While it was once kept quiet, surrogacy has moved to the forefront of discussion in recent years. From celebrities openly sharing that they built their family with the help of a gestational carrier to The Handmaid’s Tale (which some actually confuse with an accurate representation of surrogacy) to political and religious figures weighing in on their personal beliefs around the subject, it’s much more common to see surrogacy in everyday conversation.
When you decide to be a surrogate, you may unwittingly become a “surrogate spokesperson.” You could find yourself explaining how surrogacy works and your choice to pursue the process to family, friends, co-workers, people in the grocery checkout line and more. If someone sees you are pregnant and either congratulates you or asks personal questions, it may not only be uncomfortable; if you’re speaking to someone who has strong feelings on the subject and feels the need to share them, it may be challenging to respond.
I spoke with a gestational carrier named Korinn on the subject. Korinn has three children of her own and has been a surrogate four times. In total, she’s been pregnant seven times and has delivered eight beautiful babies (the first surrogacy was twins).
When speaking to her, I asked if she had any pushback or concerns from either her family or friends. “In terms of my family,” Korinn answered, “When I first spoke to husband about it, he was more confused on the surrogacy process in general. Once he and others understood how it worked, they luckily didn’t voice any opposition. Overall, they weren’t overly excited, nor were they against it.”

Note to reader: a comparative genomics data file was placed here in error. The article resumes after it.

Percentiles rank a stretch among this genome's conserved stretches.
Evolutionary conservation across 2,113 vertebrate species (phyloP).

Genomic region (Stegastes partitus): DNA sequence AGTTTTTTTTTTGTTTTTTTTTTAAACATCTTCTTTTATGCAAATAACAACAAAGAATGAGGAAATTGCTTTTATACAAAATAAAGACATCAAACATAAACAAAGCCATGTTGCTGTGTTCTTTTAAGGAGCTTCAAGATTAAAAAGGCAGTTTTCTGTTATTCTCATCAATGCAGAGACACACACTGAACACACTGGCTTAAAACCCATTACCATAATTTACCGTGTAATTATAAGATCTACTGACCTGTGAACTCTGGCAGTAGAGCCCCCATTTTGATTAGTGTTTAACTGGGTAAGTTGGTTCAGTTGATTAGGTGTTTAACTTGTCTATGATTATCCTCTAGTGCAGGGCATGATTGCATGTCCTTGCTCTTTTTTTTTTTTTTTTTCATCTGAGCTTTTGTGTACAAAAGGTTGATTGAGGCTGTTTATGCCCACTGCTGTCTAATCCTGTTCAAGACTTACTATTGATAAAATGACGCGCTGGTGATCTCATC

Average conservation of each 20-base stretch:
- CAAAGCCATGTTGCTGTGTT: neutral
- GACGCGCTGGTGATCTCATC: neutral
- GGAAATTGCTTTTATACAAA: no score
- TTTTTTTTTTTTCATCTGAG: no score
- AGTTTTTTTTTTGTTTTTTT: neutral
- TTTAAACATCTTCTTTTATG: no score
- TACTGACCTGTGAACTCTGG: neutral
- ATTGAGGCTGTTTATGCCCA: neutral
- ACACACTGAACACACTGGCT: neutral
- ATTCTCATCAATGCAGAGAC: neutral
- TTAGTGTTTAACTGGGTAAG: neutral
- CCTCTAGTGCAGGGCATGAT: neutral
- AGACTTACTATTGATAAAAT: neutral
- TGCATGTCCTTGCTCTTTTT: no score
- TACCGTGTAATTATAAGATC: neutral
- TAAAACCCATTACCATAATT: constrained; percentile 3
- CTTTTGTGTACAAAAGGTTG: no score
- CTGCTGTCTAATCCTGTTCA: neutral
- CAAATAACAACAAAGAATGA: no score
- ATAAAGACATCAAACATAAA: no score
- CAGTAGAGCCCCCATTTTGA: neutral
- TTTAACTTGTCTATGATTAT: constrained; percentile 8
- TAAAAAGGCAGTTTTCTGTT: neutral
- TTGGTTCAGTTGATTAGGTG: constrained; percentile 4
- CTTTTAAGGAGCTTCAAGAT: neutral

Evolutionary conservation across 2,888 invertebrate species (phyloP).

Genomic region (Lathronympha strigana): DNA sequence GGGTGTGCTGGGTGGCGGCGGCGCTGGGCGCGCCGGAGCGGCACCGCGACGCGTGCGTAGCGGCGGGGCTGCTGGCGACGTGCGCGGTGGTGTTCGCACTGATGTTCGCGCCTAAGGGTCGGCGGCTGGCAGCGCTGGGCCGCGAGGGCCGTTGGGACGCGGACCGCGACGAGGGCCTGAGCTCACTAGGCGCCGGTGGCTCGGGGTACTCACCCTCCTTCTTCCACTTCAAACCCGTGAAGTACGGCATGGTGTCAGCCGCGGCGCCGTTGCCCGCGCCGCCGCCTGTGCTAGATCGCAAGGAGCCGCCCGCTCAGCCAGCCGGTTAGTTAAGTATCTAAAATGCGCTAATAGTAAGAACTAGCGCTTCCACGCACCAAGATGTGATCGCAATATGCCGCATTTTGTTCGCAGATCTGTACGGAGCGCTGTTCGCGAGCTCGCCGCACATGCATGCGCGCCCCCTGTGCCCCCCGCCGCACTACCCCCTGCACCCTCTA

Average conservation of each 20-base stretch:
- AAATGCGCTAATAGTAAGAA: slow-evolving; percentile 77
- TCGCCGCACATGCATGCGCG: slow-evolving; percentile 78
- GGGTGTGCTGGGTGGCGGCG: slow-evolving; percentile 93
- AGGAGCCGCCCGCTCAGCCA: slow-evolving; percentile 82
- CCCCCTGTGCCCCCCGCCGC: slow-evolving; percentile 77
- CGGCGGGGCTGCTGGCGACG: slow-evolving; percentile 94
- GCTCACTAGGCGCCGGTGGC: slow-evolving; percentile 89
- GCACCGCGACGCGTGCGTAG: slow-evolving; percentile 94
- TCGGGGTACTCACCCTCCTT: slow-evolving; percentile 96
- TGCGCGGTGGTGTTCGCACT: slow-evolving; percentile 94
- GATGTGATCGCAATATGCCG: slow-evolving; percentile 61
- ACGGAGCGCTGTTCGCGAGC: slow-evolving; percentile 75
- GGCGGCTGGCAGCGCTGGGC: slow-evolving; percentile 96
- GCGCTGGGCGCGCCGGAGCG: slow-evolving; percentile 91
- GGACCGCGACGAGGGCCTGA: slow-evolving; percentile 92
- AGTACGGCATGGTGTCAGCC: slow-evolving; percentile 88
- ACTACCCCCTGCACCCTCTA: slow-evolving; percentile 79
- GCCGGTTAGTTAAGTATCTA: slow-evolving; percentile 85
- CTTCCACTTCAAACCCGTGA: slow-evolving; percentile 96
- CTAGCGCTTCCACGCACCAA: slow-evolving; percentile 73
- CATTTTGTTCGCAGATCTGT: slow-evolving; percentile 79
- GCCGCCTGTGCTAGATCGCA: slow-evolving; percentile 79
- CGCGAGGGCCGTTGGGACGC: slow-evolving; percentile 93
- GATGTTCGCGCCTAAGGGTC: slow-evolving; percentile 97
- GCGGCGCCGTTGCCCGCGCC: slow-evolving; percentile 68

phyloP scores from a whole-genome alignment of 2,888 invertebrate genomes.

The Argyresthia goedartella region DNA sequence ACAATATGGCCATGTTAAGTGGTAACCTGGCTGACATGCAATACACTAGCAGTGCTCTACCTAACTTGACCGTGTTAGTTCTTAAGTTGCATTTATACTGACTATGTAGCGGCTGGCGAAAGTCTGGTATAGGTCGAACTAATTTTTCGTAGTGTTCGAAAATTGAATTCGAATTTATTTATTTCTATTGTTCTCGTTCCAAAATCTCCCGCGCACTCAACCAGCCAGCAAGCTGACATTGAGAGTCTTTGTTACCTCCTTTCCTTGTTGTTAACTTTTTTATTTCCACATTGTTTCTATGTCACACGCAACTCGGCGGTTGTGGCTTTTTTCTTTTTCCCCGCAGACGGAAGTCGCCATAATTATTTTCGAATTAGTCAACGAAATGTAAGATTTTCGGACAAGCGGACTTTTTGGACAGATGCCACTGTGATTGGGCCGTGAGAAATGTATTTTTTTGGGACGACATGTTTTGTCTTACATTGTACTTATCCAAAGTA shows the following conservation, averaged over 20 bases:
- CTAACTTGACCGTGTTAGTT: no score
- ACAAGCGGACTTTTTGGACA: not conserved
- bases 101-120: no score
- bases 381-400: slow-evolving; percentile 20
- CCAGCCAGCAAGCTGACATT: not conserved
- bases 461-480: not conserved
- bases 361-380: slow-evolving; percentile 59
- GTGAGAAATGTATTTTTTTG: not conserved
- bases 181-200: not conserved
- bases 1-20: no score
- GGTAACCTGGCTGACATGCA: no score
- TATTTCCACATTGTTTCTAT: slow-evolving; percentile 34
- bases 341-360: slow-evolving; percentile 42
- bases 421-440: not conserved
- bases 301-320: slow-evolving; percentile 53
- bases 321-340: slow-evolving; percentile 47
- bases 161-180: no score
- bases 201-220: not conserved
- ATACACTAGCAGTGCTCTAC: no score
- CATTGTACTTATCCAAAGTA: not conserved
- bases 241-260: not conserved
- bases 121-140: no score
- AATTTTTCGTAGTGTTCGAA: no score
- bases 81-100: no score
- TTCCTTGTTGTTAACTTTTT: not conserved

This is important. When someone decides to serve as a surrogate, it doesn’t just impact the woman carrying the child; it directly impacts her immediate family. Due to the emotional nature of the process, it’s crucial to have a surrogacy support system. As Korinn explained, “During my pregnancies, I had to miss several of my children’s events, either at school or something they wanted me to be there for, like a field trip. It isn’t just a physical strain. If I have a doctor’s appointment or even if I’ve been delivering one of the babies, I miss things at home.”
Now imagine being in that situation and having a family that isn’t supportive? Surrogacy can affect a woman’s job, home life and even her freedom. Ideally, if it’s a healthy pregnancy, it may only be minor inconveniences (going to appointments, needing help around the house, etc.) but if there are any complications, a gestational carrier may need to be on bed rest.
If anyone at home is not supportive, this can be a real problem. It’s not advisable for you to commit to surrogacy if you don’t have the help and care you need at home.
A family is one thing, but acquaintances, friends and colleagues are another. What should you say to those who express their own personal beliefs on surrogacy - and it’s not positive?
I spoke to Lisa Schuman, LCSW, from the Center for Family Building. She advised, “Based on the personality type or style of the gestational carrier, there are several responses they could give.” Below, Ms. Schuman provides several examples ranging from humorous to educational: